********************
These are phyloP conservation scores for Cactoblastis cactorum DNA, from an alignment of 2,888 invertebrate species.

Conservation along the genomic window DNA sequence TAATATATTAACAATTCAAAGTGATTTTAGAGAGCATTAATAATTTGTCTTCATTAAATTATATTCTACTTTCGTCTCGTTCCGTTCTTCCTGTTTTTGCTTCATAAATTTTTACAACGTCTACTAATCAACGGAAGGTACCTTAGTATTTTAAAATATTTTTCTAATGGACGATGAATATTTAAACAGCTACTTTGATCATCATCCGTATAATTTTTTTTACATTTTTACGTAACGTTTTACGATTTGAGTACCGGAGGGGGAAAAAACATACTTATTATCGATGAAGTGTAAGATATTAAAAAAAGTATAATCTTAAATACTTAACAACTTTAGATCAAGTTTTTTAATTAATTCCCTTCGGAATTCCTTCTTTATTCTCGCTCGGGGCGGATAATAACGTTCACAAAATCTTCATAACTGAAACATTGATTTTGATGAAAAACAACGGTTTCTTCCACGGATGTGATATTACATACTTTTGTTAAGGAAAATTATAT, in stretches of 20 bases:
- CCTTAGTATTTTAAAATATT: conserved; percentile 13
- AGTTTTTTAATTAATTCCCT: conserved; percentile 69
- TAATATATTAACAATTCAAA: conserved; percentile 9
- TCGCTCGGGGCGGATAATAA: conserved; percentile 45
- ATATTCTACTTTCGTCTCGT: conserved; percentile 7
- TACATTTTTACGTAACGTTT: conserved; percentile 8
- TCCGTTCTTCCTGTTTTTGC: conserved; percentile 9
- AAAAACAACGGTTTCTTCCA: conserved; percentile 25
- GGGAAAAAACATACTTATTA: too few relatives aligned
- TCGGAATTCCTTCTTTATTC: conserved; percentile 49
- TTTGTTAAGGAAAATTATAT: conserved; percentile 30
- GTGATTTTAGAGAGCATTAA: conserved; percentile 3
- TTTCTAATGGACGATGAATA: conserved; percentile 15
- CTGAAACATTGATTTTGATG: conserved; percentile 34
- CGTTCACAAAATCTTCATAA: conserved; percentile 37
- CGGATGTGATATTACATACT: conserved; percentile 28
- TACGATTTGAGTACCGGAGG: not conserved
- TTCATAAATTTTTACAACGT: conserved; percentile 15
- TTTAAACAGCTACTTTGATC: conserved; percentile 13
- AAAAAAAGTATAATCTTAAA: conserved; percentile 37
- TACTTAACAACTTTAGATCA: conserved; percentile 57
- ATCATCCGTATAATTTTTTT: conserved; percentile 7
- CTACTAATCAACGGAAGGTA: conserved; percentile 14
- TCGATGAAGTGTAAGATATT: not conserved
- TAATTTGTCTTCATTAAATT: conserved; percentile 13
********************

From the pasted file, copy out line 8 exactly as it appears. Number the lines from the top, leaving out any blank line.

- TACATTTTTACGTAACGTTT: conserved; percentile 8